Against this, crabs aren't known for their ability to commit complicated messages to memory, and nor are they likely to be able to talk to the recipient at the other end. What's more, although the crab is a member of the Western zodiac, it has no place in the Chinese one, so it will probably fail to obtain the necessary work visas required for the job. I don't support this – I feel that trade is likely to be better if restrictions like the regulation against non-native zodiac workers acting as messengers were to be repealed, but you have to be pragmatic and work in the framework that exists, rather than try to change it all at once. Otherwise you risk playing into the hands of the right-wing, nationalist fanatics, paranoid that crabs are coming over to steal the jobs of hard-working poultry up and down the land.

Obviously, I was feeling quite depressed after we'd seen the sad story of chicken's inhumanity to crab, so I had to cheer myself up with a pomegranete and blueberry doughnut, before taking the subway back to the hotel. As we left the subway station, we saw crowds of policemen. We were confused – was there about to be a riot?

It was much worse. There were at least three people in wheelchairs, one of whom was holding a banner that was more than a foot long, and at least nine inches tall. My natural terror of people who have to rely on wheels for locomotion began to rise up, and I felt sure that I was about to have some sort of anxiety attack. Luckily, the police had corralled the two most belligerent wheelchairists, by blocking them on on three sides with riot shields. You had to admire their bravery. There's not much that fifteen policemen with riot shields and guns could have done against an old lady and a twenty-something girl armed with wheelchairs, after all, but they were prepared to lay down their lives for the security of the country. Or to stop the wheelchairs from getting in the way of pedestrians on the pavement.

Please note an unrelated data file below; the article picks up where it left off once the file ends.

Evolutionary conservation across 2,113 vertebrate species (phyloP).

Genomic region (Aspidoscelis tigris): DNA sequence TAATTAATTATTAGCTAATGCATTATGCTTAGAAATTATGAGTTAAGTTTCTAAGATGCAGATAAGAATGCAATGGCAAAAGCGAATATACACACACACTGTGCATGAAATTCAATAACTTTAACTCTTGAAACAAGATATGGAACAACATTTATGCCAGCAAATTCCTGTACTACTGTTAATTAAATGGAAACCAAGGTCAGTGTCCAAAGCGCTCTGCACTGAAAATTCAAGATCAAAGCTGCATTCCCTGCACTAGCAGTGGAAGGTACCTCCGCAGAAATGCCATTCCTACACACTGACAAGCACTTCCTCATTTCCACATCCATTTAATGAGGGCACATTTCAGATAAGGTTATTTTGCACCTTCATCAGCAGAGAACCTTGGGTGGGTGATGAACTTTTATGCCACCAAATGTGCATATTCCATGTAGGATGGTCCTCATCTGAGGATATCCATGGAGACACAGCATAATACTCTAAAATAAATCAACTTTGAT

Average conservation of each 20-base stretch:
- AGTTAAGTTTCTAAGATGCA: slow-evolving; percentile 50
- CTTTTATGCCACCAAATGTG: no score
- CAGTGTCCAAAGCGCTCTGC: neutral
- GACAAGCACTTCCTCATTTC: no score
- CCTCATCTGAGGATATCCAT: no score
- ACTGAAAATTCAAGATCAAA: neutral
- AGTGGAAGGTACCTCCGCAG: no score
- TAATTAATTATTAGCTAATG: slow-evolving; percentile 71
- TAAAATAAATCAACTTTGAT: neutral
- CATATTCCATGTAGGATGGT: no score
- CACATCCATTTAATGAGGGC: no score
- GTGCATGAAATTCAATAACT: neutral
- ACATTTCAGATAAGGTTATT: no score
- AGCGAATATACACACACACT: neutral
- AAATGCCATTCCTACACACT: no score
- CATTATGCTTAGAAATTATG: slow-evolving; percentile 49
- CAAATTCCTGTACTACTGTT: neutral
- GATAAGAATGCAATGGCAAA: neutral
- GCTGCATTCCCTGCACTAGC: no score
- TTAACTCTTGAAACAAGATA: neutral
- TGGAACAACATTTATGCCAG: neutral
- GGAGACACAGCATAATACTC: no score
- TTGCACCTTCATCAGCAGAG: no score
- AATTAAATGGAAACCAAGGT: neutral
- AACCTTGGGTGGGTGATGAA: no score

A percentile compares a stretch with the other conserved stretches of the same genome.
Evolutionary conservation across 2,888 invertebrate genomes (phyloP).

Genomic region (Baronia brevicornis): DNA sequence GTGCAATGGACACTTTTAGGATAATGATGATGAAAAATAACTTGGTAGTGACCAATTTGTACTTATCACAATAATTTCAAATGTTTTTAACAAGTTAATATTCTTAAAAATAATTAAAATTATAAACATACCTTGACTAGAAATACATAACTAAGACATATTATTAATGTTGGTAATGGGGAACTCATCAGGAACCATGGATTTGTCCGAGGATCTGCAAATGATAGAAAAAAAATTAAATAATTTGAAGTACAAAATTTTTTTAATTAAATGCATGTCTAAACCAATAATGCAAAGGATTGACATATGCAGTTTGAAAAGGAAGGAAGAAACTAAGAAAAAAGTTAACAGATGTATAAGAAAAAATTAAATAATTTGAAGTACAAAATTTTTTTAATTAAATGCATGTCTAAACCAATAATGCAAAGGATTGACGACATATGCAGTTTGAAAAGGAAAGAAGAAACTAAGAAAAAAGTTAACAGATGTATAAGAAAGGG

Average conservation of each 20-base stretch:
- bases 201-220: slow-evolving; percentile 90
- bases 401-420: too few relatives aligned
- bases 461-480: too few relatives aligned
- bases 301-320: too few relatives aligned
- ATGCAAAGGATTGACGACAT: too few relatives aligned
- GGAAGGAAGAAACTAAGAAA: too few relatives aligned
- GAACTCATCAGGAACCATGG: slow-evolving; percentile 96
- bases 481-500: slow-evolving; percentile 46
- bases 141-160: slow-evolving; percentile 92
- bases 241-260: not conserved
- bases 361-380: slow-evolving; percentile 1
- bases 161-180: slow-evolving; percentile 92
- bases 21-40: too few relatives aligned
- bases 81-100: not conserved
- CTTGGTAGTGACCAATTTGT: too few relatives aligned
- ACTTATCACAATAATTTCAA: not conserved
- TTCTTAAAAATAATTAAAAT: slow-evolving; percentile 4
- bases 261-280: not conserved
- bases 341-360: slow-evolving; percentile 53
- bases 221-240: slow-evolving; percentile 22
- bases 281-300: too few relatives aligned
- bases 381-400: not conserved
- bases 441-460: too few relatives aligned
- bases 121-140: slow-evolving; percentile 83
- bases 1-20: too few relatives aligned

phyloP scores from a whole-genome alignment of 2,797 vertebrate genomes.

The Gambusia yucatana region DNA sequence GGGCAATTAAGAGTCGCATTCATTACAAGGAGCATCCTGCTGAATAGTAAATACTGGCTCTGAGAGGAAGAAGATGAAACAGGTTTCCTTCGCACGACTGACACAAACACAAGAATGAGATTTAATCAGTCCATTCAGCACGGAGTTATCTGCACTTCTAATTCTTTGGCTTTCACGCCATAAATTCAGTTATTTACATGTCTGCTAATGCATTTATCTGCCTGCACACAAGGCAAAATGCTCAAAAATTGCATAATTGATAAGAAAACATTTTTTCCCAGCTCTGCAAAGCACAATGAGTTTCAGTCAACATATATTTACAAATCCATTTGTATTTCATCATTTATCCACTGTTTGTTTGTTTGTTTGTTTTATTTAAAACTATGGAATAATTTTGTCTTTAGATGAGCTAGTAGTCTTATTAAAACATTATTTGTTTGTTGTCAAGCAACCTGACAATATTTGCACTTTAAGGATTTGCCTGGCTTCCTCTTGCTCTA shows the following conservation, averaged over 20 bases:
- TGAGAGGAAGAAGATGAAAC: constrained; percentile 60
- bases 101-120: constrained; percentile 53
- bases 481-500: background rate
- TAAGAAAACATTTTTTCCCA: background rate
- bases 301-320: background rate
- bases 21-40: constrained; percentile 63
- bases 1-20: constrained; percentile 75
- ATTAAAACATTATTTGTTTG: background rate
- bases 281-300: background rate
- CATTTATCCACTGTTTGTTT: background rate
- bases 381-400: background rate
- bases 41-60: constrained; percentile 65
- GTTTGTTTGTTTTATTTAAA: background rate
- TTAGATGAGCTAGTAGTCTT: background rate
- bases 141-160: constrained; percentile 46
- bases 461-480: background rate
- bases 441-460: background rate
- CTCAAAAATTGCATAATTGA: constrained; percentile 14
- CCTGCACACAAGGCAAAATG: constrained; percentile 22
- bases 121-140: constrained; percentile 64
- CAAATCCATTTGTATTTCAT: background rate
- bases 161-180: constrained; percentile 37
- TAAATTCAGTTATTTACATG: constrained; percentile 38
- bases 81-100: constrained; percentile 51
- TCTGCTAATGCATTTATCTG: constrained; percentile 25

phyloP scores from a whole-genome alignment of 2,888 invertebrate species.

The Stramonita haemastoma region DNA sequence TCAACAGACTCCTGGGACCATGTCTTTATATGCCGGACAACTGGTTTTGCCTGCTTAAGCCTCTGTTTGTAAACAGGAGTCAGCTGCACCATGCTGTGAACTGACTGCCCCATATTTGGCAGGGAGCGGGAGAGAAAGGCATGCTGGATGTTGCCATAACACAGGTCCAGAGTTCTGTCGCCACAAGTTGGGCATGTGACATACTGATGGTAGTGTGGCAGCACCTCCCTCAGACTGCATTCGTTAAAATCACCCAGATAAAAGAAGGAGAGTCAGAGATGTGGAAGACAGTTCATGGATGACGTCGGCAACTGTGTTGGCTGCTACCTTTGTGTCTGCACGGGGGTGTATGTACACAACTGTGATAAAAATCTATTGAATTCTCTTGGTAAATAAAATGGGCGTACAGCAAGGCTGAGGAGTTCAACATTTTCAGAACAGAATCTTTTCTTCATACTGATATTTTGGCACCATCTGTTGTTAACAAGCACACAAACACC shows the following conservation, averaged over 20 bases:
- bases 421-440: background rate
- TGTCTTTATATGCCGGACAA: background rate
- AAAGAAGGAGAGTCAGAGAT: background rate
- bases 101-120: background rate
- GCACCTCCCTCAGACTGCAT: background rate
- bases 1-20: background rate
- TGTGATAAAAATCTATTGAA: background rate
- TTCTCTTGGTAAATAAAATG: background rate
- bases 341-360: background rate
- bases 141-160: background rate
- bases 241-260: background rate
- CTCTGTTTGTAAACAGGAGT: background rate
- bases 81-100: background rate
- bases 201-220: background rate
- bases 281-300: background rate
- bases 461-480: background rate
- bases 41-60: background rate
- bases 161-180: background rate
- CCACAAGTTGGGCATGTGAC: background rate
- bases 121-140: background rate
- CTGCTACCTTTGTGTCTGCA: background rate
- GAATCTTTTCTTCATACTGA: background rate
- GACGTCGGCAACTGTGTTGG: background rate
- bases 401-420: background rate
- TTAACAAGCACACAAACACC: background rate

Although come to think of it, fifteen men huddled round in a big circle is probably a larger impediment to pedestrians than three people in wheelchairs. And on an area of pavement that's wide enough to park a couple of buses, you're not going to be too concerned about space. So it's a bit odd what was going on.

I reckon it was those nasty wheelchair-riders, doing their best to try to make the police look bad. Typical. You give them reduced price public transportation, and the next thing, they're out kicking up a fuss about wanting equality, or ramps, or some such madness. Mark my words, wheelchairs one day, and it'll be free canes for blind people the next. It's political correctness gone mad.